Panel Recap: Baskets and Capes: Using Fairy Tales to Explain Our Love of Superheroes

 Post by Adrienne Clark.

“Stories, whenever they’re told, reflect their era.” – Regina Oglesby


What do Harley Quinn and the Little Mermaid have in common? Can Red Riding Hood’s wolf character be found lurking in a Captain America story?

These were the types of questions asked at my final panel of GGC ’16.

Made of members of The Geek Embassy, a learning community for new geeks, the panelists included Rhonda Oglesby, lead ambassador and teacher; Regina McMenomy, Ph.D.; Isabela Oliveria, tech editor, geek writer; and Jennifer Leaver, psychology teacher, expert in fairy tales, and newly into comics.

Brothers’ Original Fairy Tales via NPR.


The focus of the panel was how, and what, fairy tales can teach us about superheroes. The panel opened the topic to the audience right away, asking them “What do you know about fairy tales?” The answers revealed a range of fairy tale knowledge including the notion that these were not tales meant to teach a moral lesson, to the more interesting revisions made by the Brothers Grimm. For instance, did you know that the Brothers’ changed a lot of the mother characters in their versions of tales to step-mothers, as they didn’t like the idea of mothers doing terrible things to their biological children? I sure didn’t.

As with any scholarly pursuit, it’s best to agree to specific conceptual definitions before diving in. After gathering the audience’s first assumptions and knowledge of fairy tales, it was time to bring out the definitions.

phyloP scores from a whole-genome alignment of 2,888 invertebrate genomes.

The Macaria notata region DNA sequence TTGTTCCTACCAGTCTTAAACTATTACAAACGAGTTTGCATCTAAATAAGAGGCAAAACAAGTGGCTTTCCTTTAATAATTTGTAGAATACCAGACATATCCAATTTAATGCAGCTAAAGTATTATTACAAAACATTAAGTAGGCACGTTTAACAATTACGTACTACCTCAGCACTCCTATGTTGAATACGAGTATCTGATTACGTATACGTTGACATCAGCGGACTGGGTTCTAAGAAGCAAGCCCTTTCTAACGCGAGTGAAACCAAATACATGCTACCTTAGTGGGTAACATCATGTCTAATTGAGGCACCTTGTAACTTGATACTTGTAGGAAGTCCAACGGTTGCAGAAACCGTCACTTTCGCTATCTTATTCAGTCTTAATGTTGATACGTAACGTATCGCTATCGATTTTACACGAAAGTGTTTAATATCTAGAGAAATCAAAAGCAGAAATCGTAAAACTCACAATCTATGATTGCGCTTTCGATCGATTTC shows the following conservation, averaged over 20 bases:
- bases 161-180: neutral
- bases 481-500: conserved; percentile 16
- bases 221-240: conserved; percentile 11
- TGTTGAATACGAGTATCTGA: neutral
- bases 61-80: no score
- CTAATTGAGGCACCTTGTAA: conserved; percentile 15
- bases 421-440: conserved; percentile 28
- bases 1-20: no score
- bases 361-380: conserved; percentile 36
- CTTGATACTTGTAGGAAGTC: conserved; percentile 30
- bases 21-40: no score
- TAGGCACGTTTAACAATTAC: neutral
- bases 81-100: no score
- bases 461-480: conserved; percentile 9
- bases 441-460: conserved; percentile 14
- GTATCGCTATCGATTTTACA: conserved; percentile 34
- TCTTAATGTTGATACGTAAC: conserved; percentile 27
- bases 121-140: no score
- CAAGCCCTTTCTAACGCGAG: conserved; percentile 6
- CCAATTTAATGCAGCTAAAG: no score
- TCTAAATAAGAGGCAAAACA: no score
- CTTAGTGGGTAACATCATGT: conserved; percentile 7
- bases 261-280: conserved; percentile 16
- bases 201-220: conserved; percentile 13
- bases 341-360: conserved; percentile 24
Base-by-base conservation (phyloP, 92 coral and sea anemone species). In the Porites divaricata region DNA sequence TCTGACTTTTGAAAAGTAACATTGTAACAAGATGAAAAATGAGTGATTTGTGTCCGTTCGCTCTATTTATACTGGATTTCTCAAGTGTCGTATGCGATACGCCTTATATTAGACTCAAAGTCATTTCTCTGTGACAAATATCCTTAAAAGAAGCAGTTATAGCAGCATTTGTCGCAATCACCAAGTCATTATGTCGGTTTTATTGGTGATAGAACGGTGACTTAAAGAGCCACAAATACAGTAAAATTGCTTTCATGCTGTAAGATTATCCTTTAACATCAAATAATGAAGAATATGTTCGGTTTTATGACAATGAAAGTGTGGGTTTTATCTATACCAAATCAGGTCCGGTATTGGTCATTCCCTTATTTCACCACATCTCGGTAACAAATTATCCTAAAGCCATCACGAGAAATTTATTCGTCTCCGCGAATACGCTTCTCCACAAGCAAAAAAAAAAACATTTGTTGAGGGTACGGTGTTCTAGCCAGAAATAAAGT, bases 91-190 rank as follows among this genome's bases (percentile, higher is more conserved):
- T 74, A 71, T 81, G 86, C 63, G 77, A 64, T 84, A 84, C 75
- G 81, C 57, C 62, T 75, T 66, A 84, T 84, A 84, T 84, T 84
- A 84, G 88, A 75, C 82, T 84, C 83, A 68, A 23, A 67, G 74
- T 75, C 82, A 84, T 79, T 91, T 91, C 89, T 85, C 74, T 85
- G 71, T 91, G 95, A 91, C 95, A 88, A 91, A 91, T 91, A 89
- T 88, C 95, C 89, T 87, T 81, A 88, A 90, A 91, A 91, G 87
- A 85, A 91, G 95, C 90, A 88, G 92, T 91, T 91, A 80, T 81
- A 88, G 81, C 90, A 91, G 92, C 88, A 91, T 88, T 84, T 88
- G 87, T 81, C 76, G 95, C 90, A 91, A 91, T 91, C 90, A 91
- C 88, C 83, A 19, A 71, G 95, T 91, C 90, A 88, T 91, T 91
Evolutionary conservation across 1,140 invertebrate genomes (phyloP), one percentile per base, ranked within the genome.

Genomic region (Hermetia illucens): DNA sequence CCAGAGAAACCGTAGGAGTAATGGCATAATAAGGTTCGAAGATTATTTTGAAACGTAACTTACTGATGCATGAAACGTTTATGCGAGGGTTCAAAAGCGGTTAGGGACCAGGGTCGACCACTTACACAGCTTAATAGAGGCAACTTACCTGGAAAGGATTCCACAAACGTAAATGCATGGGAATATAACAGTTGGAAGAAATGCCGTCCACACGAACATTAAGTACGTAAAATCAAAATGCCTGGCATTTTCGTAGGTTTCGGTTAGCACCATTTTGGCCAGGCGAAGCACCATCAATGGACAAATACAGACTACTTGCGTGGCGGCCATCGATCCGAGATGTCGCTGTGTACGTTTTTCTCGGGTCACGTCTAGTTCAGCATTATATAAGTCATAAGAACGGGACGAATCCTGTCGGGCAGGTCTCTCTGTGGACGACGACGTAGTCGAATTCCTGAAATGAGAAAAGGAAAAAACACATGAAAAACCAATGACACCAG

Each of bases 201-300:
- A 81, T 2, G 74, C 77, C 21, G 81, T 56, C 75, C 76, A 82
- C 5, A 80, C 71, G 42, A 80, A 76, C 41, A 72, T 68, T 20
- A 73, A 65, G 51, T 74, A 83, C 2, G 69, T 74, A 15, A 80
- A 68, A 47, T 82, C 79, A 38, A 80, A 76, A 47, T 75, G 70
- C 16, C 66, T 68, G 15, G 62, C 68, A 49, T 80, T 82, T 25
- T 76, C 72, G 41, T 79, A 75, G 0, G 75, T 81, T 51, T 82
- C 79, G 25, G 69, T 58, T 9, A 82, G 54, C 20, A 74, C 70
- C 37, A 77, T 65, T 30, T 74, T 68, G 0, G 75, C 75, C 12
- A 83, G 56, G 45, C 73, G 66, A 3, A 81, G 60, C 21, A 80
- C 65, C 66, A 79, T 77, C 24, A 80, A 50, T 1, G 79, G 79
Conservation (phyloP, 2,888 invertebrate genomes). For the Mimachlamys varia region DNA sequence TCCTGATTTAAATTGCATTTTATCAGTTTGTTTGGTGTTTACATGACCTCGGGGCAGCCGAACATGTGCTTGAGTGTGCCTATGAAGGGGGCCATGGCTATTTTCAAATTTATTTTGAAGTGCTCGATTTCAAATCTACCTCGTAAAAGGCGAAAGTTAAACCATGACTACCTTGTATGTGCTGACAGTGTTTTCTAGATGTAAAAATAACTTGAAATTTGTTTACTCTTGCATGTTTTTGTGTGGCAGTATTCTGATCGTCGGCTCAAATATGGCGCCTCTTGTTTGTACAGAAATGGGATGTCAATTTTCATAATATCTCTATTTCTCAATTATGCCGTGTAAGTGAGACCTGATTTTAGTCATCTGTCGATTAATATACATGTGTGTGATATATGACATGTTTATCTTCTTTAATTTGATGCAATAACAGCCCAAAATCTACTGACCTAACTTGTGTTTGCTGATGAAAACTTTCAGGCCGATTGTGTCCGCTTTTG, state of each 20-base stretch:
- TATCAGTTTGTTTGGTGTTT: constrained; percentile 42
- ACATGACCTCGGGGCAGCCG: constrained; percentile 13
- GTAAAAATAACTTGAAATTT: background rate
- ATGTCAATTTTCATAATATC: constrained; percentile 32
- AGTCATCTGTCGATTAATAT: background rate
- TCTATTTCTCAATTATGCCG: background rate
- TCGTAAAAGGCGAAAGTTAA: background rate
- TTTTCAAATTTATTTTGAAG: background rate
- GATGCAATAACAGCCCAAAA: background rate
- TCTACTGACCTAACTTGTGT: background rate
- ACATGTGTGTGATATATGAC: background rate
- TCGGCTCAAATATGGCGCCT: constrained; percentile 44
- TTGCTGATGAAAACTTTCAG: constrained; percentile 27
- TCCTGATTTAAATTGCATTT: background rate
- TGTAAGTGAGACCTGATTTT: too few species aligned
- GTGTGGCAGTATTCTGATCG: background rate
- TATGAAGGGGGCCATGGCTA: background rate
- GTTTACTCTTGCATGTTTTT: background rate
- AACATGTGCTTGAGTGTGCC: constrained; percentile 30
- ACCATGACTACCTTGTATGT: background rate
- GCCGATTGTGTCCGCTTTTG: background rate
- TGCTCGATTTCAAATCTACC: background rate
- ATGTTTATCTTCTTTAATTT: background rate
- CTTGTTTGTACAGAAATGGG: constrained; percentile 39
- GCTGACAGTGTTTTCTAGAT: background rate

After vigorous research, the Geek Embassy team have defined fairy tales as “a genre of storytelling distinct from myth, legend, or nursery rhyme.” The characteristics that define a fairy tale are easy to identify.

Fairy tales, as opposed to their story counterparts, occur out of time. Although any storyteller can place Hansel and Gretel into a specific period in history, the story’s success as a narrative is in no way tied to when it takes place.

Additionally, fairy tales set themselves apart as they are generally flights of fancy, using larger-than-life characters and plots. There is also usually an element of magic involved.



As previously mentioned, fairy tales were not initially intended for children. In fact, many of the original stories included adult themes like violence, voyeurism, and even exhibitionism. They were stories told by adults to adults to shock and entertain around the fire in a terrifying world.

It wasn’t until the turn of the last century that fairy tales became a staple of children’s lit. Grimm’s updates, which softened the stories considerably, became a popular way to teach moral lessons to Victorian children. Out went the incest and cannibalism, in came happily ever after.

Disney’s The Little Mermaid via Disney Fandom Wiki.


Superheroes, The Geek Embassy suggests, are our fairy tales.

The world was a scary place when the first fairy tales were told to distract eager listeners from the wolves prowling just outside the fire’s light. In a way, we find ourselves plunged back into a similarly frightening time.